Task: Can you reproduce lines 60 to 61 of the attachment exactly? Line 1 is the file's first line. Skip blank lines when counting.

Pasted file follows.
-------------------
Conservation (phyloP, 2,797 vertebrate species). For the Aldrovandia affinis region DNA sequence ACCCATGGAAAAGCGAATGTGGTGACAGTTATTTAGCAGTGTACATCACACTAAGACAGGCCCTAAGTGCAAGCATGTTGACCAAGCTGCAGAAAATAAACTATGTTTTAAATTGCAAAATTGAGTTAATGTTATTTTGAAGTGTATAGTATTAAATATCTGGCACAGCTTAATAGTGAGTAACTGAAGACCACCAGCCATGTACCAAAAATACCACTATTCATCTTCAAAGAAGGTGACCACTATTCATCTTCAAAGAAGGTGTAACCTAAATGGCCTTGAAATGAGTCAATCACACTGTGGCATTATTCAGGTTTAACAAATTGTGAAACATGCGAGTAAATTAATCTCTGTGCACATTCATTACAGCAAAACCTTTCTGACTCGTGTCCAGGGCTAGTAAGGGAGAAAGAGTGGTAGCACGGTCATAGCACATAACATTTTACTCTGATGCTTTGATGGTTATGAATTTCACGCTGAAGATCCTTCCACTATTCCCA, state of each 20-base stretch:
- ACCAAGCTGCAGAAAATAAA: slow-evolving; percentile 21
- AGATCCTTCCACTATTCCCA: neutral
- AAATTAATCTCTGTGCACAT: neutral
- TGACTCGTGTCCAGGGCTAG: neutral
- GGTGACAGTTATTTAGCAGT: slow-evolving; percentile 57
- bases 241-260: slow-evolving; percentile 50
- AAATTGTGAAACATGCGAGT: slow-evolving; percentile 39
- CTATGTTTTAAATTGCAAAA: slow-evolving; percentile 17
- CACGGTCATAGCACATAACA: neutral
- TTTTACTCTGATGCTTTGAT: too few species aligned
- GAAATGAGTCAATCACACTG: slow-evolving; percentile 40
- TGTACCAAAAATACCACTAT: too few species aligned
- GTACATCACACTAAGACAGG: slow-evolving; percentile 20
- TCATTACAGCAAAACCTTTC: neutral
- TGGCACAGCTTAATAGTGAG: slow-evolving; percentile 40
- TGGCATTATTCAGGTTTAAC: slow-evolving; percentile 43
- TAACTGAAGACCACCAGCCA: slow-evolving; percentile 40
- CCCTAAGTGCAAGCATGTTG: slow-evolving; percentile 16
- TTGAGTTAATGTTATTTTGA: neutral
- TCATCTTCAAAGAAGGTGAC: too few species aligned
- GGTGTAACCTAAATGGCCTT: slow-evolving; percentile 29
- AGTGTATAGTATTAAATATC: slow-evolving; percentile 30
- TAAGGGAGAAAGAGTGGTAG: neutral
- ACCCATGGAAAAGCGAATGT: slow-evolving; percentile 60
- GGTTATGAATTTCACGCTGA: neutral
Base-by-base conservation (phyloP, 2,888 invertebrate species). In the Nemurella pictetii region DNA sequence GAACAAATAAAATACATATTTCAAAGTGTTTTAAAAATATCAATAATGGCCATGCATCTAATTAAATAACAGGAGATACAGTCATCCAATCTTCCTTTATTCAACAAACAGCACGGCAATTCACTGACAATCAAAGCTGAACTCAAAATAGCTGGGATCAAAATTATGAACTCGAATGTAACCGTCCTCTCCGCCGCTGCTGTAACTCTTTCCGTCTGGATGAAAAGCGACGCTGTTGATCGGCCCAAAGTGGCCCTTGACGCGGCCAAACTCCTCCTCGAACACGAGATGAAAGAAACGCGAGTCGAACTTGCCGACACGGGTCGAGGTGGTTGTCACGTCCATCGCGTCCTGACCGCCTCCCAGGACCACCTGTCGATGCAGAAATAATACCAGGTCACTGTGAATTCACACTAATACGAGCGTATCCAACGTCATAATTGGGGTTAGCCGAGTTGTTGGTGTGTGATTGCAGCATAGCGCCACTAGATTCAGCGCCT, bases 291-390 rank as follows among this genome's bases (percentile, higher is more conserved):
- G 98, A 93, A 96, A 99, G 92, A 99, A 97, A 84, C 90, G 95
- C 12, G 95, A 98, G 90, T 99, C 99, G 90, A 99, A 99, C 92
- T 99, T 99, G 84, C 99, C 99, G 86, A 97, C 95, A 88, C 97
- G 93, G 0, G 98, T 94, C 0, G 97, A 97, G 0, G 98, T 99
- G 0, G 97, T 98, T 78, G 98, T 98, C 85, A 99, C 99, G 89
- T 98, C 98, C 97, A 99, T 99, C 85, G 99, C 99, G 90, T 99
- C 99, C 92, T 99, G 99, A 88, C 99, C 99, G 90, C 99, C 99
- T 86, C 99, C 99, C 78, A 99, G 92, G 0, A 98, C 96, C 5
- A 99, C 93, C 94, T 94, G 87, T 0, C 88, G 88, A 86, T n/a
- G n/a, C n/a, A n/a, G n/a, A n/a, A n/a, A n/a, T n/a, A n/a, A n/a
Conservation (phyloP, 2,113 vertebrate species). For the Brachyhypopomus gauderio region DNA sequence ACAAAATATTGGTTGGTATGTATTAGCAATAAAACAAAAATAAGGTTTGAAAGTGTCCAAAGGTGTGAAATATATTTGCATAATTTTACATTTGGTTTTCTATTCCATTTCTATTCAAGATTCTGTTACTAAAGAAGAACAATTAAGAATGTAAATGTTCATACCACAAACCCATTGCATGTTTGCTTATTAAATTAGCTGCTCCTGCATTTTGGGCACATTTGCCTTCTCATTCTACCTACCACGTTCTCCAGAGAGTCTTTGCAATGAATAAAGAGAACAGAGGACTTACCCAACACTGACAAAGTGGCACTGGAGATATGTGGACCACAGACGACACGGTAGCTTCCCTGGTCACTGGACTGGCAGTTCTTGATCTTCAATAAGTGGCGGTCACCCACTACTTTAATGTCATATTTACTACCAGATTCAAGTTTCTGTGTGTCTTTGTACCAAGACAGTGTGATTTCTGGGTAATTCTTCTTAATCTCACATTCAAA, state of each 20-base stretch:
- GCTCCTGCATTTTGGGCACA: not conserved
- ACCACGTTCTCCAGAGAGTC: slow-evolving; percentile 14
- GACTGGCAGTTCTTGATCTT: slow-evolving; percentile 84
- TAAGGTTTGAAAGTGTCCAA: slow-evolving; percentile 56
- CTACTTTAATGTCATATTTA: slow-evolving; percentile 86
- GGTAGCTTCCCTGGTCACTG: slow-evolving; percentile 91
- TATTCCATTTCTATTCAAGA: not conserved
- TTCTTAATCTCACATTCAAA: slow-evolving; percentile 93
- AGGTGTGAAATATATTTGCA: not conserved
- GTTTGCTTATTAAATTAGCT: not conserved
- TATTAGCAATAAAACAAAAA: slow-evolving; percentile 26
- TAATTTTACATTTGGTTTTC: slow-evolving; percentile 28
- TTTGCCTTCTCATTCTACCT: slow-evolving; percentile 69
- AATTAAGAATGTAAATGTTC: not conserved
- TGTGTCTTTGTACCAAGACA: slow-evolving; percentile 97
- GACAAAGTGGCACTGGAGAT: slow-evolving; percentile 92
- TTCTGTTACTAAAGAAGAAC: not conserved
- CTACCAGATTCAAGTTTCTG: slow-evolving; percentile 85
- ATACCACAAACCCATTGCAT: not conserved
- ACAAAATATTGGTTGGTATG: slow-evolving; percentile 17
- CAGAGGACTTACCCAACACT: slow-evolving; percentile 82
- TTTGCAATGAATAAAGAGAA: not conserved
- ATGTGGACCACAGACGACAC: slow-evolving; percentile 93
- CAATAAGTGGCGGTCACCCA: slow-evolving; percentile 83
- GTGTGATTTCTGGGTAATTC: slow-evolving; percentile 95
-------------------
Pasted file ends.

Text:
- TTTGCAATGAATAAAGAGAA: not conserved
- ATGTGGACCACAGACGACAC: slow-evolving; percentile 93